Today’s Card of the Day comes from a set that I have passed over numerous times already, saying to myself I need to feature a card from that set some day. Today is that day, as we look at an underrated great from Pittsburgh Pirates history, center fielder Ginger Beaumont. This set put out in 2006 by Parody Productions/Hero Decks was titled Pittsburgh Baseball Heroes and they look just like your average deck of playing cards on the back. They even came packaged in the same type of box. There are 54 cards in the set and they featured some great names in Pirates history, dating back from the early years up until players who were active with the team in 2006. Just like a playing deck, 52 of the cards had your standard numbers/symbols, such as the seven of hearts or the four of diamonds. The extra two cards were like joker cards, except they featured managers Danny Murtaugh and Chuck Tanner. One of those players was Ginger Beaumont, who debuted in the majors with the 1899 Pirates and stayed around until a trade after the 1906 season. He was born on this date in 1876. Here’s a look at his card.
Here’s the front of the card:
The cards in this set have a caricature that resembles the players, some better than others. I would not have guessed that this is Beaumont if I only had the photo to go on. That’s not even including the fact that the jersey is all wrong for when he played, or the fact that he was a left-handed hitter. Yeah I know that those are two pretty big mistakes, but there aren’t many choices for Beaumont with the Pirates. There weren’t a lot of cards put out during his time in Pittsburgh, so this will have to do for now, plus I just like the idea of the set.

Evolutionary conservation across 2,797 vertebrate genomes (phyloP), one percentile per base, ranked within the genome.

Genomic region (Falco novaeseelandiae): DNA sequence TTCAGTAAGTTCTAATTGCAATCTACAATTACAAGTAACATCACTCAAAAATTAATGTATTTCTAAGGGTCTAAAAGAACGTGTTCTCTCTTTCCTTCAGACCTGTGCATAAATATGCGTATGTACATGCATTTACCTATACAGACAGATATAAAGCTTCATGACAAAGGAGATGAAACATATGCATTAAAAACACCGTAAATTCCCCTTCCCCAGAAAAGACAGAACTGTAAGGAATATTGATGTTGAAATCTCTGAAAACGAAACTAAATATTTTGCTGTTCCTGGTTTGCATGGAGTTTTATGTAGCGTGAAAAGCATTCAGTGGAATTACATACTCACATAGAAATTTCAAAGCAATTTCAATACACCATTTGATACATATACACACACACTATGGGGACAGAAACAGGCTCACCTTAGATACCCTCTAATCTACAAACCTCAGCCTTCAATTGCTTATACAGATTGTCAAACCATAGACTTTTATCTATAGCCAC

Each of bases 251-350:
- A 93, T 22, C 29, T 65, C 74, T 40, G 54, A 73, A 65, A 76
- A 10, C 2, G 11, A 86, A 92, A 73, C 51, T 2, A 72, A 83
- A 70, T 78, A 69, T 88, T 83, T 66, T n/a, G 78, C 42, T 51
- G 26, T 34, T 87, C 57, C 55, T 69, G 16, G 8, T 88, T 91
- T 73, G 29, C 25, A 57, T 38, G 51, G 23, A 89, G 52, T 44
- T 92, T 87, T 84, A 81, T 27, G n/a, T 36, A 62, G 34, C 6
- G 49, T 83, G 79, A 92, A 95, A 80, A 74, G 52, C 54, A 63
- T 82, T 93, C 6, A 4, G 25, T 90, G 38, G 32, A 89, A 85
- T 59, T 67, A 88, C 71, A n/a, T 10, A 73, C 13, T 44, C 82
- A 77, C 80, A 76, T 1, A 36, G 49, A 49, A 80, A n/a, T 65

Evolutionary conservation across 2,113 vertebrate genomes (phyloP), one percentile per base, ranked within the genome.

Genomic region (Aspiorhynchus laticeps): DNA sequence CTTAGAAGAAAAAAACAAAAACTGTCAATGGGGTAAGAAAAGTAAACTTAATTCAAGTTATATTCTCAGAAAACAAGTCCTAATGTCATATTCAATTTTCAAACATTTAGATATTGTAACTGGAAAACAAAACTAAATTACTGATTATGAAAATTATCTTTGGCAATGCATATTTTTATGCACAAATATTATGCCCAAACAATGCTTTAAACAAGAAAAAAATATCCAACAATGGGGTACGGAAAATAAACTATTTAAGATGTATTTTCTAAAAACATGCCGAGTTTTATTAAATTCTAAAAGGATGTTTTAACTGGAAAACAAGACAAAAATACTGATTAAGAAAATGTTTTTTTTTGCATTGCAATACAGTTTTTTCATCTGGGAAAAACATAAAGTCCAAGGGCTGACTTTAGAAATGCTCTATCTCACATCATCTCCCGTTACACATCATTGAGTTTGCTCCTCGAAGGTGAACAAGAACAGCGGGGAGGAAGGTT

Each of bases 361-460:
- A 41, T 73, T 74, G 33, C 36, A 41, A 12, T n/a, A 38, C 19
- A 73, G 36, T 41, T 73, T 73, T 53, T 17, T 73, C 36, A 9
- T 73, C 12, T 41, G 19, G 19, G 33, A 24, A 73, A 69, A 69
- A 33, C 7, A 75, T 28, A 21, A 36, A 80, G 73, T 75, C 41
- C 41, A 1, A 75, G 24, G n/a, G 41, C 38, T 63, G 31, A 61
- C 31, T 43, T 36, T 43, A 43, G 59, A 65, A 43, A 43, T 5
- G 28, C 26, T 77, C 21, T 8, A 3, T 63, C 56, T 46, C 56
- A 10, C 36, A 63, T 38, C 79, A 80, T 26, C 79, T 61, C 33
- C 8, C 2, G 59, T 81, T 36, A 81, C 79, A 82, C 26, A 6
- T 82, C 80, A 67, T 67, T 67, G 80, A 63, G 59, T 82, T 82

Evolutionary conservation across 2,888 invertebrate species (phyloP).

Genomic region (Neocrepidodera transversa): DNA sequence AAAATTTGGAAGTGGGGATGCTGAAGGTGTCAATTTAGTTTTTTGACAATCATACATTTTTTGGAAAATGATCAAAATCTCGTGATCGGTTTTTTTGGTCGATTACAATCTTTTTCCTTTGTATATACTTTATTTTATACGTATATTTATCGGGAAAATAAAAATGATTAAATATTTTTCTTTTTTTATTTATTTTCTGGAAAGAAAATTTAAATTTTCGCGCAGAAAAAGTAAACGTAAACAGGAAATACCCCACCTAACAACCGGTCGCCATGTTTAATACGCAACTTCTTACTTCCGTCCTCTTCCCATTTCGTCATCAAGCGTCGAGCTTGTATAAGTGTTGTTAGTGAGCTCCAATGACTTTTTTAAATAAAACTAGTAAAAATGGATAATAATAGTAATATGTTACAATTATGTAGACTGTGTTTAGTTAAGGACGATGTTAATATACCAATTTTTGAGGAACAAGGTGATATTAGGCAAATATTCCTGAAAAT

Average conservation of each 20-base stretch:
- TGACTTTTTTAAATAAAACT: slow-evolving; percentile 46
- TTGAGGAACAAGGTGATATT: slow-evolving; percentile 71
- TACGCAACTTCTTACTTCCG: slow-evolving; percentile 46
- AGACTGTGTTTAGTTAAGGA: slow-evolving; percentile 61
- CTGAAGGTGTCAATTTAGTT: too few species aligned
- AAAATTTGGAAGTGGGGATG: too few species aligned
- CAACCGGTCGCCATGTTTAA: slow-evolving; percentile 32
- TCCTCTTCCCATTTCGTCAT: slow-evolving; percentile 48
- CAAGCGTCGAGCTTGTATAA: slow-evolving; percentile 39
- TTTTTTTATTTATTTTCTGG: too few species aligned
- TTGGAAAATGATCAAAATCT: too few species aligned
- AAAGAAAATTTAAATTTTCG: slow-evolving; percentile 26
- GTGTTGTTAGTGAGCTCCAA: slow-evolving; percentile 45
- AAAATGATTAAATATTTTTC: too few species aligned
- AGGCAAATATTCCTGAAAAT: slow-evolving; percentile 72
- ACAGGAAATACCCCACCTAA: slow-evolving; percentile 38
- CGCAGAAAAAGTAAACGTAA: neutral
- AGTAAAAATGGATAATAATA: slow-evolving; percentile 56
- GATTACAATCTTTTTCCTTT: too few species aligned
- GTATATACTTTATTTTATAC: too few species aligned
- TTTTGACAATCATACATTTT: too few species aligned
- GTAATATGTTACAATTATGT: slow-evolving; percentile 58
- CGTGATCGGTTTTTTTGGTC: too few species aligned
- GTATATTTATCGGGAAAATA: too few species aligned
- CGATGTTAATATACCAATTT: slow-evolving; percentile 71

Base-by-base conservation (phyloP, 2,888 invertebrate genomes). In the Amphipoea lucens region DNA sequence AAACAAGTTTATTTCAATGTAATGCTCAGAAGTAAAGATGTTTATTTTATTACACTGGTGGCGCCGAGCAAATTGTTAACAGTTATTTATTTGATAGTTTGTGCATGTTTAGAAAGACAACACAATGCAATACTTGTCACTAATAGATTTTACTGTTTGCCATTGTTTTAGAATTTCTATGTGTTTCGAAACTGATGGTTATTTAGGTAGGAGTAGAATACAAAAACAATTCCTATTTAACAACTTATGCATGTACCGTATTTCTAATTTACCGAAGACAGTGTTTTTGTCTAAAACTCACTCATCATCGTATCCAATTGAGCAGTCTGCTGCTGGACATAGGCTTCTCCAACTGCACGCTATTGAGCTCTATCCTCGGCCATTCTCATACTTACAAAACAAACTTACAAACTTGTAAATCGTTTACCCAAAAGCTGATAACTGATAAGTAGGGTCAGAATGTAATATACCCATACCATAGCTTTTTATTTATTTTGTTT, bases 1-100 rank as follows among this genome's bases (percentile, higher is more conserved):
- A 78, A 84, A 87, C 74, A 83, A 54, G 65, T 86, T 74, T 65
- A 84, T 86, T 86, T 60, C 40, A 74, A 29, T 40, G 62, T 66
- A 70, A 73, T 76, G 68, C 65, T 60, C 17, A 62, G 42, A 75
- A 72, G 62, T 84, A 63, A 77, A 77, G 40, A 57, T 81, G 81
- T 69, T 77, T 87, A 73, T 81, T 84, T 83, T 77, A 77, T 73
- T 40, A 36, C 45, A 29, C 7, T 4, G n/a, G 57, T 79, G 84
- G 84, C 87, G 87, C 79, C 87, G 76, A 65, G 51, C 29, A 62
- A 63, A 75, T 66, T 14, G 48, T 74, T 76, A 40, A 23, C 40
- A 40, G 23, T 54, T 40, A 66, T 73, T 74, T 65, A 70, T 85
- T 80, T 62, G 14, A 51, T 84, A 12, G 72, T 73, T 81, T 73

Each card had the player’s name and time with the Pirates up top, along with some quick fun facts at the bottom. While he was a .311 hitter, he batted .321 during his time with the Pirates. He won a batting title in 1902 and led the league in hits for three straight seasons (1902-04). As mentioned, he was the first batter in the modern World Series, meaning 1903 until now. They had a World’s Series in the 1880s-90s for a few years, but those are considered to be exhibition games. Not sure who decided that, but some historians disagree. Anyway, Beaumont batted against the Boston Americans on October 1st and flew out to center field in that first at-bat.
Here’s the back of the card:
The backs for all of the cards in the set are the same, much like a regular playing deck of cards. It’s a simple design, a drawing of a baseball that is mediocre at best, but 10x better than what I could do. It’s on a black background with a yellow border, no doubt to mimic the Pittsburgh Pirates colors. It’s decent, but the good stuff is all on the other side.
If you’re interesting in this playing card, there are a small handful of sellers with auctions for just Beaumont cards, including one person selling four of them. It’s a common card, 15 years old, featuring a player who debuted in the 1800s, and you can get it for about $3 delivered. A better idea would be to look for the full set. One just recently sold for $5 delivered, but most are for sale around $10. These are not common cards, so I’m guessing that they weren’t printed in large quantity.